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“Animals Have Magic”: Healing Arts for Children, Teens and Families

Driving home from an Arizona parrot rescue with my newly adopted Senegal, I received The Call. “Ms. Chappell? Do you have a minute? I have your results. Over half your samples were cancerous. You have breast cancer.” The nurse rattled off numbers and acronyms. I only had a red crayon to take notes (one of those restaurant crayons parents find left over in the car). From that moment, my parrot Zoe became synonymous with breast cancer. He helped me when I felt isolated in my fear and pain. He became the subject of my children’s book, Little Green Monster: Cancer Magic! which our non-profit Well Beings Studio donates to families impacted by cancer.

During cancer, I healed through writing, art-making, movement and being with my bird. I learned how art therapy and support animals share common benefits. The arts and animals both:

  • Help sensory regulation

  • Decrease self-harming behaviors

  • Help us focus on process over product

  • Act as communication facilitators

In this blog, I focus on the power of animals in our lives, and how we can explore this power during the stay-at-home isolation of COVID-19.

Three Animals: Seeing Ourselves

Throughout history and around the world, people have bonded with animals, and identified with their strengths. We turn to animals for explanations and meaning. Human compassion for animals is a strong theme in folklore. (My YouTube search for “animal multicultural folklore” turned up dozens of beautifully animated stories.)

Art from youth ages 4-13. Other resources linked at blog-end.

Three Little Birds: Meaning in Song

Animals Have Magic, by Sharon Chappell. 2018.

Music helps us focus our breathing and thinking through rhythm, imagery and mood. We can write songs, sing and dance to them, and create visual art to accompany the song’s lyrics and sound. We can clap and use everyday objects for drumming.

Three Little Birds, Art Journal Spread. Christine Baldwin. 2020

Animals in Nature Treasure Hunt

We love to look for hidden treasures on our neighborhood walks and hikes. Take breaks from being indoors, and explore your local wildlife. Draw pictures, move like the plants and animals you see, and take photographs. Remember to stop and take breaths as you listen.

Here are some nature photography tips from the National Wildlife Federation :

  • Learn how local animals behave as you take a walk.

  • Learn to observe. Use the senses to really see nature.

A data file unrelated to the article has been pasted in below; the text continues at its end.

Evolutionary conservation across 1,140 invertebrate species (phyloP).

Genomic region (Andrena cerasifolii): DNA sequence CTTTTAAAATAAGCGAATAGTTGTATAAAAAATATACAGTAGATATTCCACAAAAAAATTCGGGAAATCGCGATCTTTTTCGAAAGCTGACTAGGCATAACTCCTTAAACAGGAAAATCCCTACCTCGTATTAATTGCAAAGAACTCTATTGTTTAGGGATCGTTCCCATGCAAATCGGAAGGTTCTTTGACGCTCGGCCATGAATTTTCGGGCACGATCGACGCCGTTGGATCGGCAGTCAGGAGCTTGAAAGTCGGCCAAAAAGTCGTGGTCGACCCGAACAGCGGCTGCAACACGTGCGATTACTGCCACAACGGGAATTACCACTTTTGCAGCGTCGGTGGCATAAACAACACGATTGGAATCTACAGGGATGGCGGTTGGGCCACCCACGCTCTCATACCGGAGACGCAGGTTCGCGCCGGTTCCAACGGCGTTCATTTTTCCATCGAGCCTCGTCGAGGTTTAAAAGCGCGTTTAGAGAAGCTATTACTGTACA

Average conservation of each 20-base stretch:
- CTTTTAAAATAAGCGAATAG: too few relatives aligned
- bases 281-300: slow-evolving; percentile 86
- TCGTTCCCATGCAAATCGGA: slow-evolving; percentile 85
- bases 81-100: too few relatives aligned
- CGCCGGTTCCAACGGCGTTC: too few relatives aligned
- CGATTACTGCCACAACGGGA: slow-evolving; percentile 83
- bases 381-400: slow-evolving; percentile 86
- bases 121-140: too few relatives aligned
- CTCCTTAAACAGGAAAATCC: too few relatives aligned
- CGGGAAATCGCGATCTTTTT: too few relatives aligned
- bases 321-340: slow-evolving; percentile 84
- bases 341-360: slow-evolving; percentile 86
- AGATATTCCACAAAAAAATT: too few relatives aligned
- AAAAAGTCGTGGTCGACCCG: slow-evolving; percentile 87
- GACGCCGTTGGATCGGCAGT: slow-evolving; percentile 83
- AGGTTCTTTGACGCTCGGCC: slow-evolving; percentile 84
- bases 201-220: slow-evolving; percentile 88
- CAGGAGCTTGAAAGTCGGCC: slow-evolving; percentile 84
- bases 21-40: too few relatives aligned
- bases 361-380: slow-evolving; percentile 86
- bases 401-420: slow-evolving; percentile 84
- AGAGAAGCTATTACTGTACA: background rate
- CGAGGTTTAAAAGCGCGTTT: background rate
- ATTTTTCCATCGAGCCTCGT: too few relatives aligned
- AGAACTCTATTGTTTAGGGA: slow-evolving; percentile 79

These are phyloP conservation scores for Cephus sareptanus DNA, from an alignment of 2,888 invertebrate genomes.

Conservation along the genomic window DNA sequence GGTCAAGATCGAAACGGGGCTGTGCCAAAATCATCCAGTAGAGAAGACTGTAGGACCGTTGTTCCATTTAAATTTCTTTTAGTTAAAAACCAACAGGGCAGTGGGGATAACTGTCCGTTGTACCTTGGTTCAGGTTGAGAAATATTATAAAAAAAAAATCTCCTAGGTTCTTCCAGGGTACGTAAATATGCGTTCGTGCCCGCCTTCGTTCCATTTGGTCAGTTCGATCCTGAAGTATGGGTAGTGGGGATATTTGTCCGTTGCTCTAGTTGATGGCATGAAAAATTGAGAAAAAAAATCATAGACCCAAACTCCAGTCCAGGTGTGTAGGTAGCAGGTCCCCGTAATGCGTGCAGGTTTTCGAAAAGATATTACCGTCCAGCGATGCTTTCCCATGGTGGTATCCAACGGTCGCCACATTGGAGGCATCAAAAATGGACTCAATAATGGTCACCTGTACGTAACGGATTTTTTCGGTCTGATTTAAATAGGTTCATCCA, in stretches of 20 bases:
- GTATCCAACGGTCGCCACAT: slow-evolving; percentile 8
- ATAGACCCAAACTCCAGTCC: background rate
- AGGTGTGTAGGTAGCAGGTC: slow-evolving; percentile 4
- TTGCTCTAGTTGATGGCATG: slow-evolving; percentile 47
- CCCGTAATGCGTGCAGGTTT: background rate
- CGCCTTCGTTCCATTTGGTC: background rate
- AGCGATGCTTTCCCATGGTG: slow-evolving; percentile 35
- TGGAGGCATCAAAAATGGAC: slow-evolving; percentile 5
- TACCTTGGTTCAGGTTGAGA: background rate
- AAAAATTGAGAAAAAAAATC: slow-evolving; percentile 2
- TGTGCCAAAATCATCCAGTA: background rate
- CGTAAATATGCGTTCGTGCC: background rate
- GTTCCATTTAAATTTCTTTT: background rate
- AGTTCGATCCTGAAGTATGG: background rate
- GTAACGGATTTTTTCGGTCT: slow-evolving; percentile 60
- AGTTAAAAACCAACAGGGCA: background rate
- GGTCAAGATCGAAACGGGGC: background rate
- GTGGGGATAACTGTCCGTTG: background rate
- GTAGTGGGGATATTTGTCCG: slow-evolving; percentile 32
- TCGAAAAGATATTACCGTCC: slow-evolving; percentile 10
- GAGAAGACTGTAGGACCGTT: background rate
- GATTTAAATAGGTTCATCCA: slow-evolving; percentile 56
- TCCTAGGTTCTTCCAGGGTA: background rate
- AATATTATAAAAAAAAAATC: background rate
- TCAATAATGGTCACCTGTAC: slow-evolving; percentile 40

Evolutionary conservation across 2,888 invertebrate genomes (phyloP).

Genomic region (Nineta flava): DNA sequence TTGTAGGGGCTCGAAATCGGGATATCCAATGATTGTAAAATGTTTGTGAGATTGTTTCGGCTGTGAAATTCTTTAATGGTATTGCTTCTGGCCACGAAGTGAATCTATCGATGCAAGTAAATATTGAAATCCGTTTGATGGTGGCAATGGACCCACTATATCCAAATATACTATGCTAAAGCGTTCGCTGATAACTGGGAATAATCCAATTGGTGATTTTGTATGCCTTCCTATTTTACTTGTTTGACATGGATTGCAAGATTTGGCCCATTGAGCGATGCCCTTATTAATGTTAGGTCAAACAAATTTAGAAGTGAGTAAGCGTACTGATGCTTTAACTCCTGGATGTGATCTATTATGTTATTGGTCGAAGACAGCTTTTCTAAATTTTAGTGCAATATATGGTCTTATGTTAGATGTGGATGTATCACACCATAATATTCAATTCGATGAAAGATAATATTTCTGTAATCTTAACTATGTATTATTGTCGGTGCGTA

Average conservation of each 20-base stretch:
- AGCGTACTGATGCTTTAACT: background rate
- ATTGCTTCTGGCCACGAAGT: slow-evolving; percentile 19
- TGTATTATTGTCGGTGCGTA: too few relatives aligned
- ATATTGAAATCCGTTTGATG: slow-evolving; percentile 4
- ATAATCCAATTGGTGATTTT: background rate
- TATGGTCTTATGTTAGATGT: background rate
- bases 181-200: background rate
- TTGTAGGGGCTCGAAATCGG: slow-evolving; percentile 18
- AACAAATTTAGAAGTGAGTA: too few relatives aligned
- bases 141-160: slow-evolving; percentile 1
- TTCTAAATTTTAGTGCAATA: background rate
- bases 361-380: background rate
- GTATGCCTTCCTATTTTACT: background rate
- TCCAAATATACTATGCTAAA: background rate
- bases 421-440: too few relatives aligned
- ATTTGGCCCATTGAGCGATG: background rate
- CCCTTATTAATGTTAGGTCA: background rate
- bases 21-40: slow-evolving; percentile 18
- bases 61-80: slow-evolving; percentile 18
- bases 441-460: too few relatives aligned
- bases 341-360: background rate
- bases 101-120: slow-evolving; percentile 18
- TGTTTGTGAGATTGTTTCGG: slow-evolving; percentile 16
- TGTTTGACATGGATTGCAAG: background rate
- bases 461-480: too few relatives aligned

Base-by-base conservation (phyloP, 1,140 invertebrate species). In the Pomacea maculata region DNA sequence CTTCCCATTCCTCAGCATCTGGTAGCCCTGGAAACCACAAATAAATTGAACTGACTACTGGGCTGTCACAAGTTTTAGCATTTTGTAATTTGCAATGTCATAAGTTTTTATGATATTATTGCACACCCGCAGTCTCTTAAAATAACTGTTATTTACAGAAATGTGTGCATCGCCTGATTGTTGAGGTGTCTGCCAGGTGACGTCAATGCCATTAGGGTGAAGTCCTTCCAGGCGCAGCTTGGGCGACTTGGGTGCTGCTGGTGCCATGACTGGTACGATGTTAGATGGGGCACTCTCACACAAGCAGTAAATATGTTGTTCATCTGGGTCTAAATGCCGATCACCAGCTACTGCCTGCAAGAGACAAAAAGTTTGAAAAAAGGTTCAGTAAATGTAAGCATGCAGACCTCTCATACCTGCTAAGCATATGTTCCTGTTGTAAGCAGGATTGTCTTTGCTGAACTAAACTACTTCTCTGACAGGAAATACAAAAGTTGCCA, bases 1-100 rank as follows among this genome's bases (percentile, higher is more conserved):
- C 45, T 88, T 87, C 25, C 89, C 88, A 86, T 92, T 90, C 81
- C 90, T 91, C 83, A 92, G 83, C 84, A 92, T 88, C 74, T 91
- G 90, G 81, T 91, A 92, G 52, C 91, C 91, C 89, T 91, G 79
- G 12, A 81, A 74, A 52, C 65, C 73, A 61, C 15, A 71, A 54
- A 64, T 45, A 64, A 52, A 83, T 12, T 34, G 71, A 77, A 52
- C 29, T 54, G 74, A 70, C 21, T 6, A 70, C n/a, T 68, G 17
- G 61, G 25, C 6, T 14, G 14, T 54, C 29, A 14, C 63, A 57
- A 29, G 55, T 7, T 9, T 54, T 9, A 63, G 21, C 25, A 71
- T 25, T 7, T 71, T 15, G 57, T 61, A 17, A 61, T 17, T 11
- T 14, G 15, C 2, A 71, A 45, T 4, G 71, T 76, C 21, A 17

• Get down to the critters’ level.

  • Focus on a spectacular detail.

  • Take in the whole scene.

  • Notice how light changes your surroundings and photos.

Featured Artist: Darleese Brown

Creating animals connects us with the world and helps us find our strengths. We can use lots of different art mediums to explore the characteristics of animals. California artist and bird expert Darleese says, “I’ve been crocheting since I was 10 years old.” Now she is making plushies for the children’s story, Scoops of Joy, in production at our non profit, Well Beings Studio.


Just for Teens: Coping with Grief and Loss

Life is really complicated. Sometimes we lose something or someone we love. And we grieve over that loss. Your thoughts and feelings are important. Having a range of emotions is very normal. You may feel overwhelmed or you may feel numb. Everyone processes these hard feelings in their own way. Please find a trusted adult to share your feelings with. They will help you find the support you need.

Using the arts and turning to animals are also strong strategies for coping with grief and loss. You may want to draw, look at photos, journal, create a place of honor for the one you lost. You may feel better after looking at cute cat videos, or reading an animal story. It may time time. See thee resources below for more help.

Losing my horse. Sofia, age 17.


For workshops on arts and healing, check out the free UCLA Arts & Healing HOPE series online during April and May. Sign up here. Sessions include drumming, art, zumba, music and guided meditation for families.

Sharon Chappell, PhD, is the Executive and Artistic Director of Well Beings Studio. She is a teacher, breast cancer survivor, parent and artist. 

If you would like to contribute to this blog (family activities for emotional well-being, your thoughts on the arts and healing, your artwork), please contact us:

Mental health is important. If you need support, contact The US Health and Human Services Department will help you talk about your concerns, and connect you with resources, such as a therapist or hotline. You can also visit your local 211 website (in Orange County, CA ours is If you are in crisis, please dial 911.

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